The Behavioral Perspective


Reject the idea that people pass thru a series of stages Believe that people are affected by their experiences and that they learn and develop from them Developmental patterns are personal and depend on the environment and situations the individual is exposed to. Believe development is quantitative rather than qualitative

The Behavioral Perspective


Classical Conditioning- The idea that we learn through association By pairing a neutral stimulus with one that normally evokes a response, we can create a response to the neutral stimulus. Example: Pavlovs dog. The dog salivates at the presentation of food. Pair a bell with the presentation of food several times and the dog will begin to salivate to the sound of the bell, in anticipation of the smell of food.

The Behavioral Perspective


UCS- unconditioned stimulus- stimulus that naturally produces a response (food) UCR- Unconditioned response- response to a naturally occurring stimulus (salivation) Neutral stimulus (NS)- a stimulus that alone, causes no response (bell) Conditioned stimulus (CS)- a previously neutral stimulus that elicits a response after being paired with an unconditioned stimulus (bell) Conditioned response (CR)- a response to a previously neutral stimulus (salivation)

The Behavioral Perspective

Operant Conditioning (B.F. Skinner)- learning in which a voluntary response is strengthened or weakened by its association with positive or negative consequences Reinforcement- positive stimulus provided to increase the likelihood that a behavior will be repeated Punishment- presenting an unpleasant stimulus or removing a positive stimulus in order to decrease the likelihood of a behavior being repeated

The Behavioral Perspective


Social Cognitive Learning Theory- we learn by observing the behavior of others (modeling) We dont have to experience the consequences of a behavior to learn. We can learn by watching others experience the consequences (positive and negative) Albert Bandura- suggested learning thru observation takes place in 4 steps

Observer must pay attention Must successfully recall the behavior Must reproduce the behavior accurately Must be motivated to learn and carry out the behavior

The Cognitive Perspective


Focuses on how people know, understand and think about the world Developmental researchers are interested in how adults and children process information differently and understand things differently. Example: page 23. Why does it rain?

The Cognitive Perspective


Piagets Theory of Cognitive Development- most influential cognitive theorists. Believed that we go thru a fixed sequence of cognitive developmental stages In each stage the quantity of knowledge increases as well as the quality of knowledge and understanding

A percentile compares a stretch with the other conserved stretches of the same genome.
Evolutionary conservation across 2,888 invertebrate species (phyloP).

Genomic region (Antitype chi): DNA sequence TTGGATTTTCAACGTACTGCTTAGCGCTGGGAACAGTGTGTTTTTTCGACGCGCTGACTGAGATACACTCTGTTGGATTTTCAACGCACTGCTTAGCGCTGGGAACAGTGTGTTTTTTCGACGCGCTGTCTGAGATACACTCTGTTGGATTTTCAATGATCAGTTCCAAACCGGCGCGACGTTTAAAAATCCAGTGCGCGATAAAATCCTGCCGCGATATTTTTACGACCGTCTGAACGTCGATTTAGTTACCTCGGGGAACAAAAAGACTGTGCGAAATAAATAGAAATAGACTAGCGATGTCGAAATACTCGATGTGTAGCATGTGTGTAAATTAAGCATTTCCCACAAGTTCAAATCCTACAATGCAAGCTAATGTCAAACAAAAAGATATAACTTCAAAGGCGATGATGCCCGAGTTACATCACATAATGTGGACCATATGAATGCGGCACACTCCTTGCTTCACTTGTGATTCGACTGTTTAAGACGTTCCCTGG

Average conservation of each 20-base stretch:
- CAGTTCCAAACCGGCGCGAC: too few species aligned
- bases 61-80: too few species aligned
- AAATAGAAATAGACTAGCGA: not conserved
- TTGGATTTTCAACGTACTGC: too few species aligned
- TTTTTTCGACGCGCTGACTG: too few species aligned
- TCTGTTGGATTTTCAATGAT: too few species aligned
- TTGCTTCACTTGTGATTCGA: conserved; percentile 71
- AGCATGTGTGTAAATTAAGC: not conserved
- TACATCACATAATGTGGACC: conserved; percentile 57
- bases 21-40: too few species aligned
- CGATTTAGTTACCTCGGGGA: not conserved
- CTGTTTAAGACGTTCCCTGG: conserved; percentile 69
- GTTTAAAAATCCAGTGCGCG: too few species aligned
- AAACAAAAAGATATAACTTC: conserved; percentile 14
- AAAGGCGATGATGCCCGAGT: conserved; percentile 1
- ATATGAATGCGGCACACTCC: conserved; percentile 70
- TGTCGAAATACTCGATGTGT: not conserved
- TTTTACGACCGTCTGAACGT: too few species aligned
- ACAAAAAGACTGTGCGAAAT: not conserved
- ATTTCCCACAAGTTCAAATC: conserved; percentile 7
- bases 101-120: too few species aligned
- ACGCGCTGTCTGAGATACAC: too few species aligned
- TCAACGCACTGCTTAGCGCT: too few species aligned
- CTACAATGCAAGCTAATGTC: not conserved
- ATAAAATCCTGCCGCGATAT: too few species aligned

The Cognitive Perspective


Childrens understanding of the world can be explained by assimilation and accommodation Assimilation- understanding a situation in terms of your current stage of cognitive development and understanding

See a furry 4 legged animal and call it a dog All furry 4 legged animals are called dogs

Accommodation- changing the current way of thinking in response to new events or encounters in the environment

Mom tells you that animal is a cat Child now understands that not all furry 4 legged animals are dogs

Information Processing Approach to Development


Interested in the way we take in, use and store information Can be thought of in terms of the way computers analyze and process information Quantitative view- not a stage theory Our capacity to handle information as well as our processing speed and efficiency changes with age

Vygotskys Sociocultural Theory


Russian developmentalist who believed that cognitive development is a result of social interactions between members of a culture Our understanding of the world comes from our interactions with adults and other children who teach us problem solving skills as well as proper and improper behavior. The culture we are raised in will influence our way of thinking and viewing the world

A child who is raised around extended family will have a different view of family than one who sees family only once a year.

Emphasizes the idea of reciprocal transaction- people and environment influence a child who in turn influences those people and the environment

I am influencing my son, who in turn influences me.

Cognitive Neuroscience Approaches


Focuses on internal brain processes that underlie thinking, problem solving and other cognitive behavior They try to identify the areas of the brain associated with cognitive activity Have identified areas of the brain that are active when we speak, think, etc

Humanistic Perspective


Focuses on the unique qualities of individuals Rejects the idea that our behavior is determined by the unconscious, learning from the environment, and cognitive processing. Emphasizes free will- our ability to make decisions about our own lives Carl Rogers and Abraham Maslow- major theorists- believed that humans have a desire to be loved unconditionally and respected. Since other people provide these things, we become dependent on them. Our self worth is a reflection of how others view us Self- actualization is our primary goal in life- reaching our full potential (believed few people reach this point)

Evolutionary Perspective


Identify the behavior we inherited from our ancestors and to understand why we inherited certain behaviors Based on the ideas of Charles Darwin Genetics determines physical characteristics and also personality traits and social behaviors Certain behaviors helped increase chances of survival

Which perspective is correct?


All of them are helpful Page 28 Chart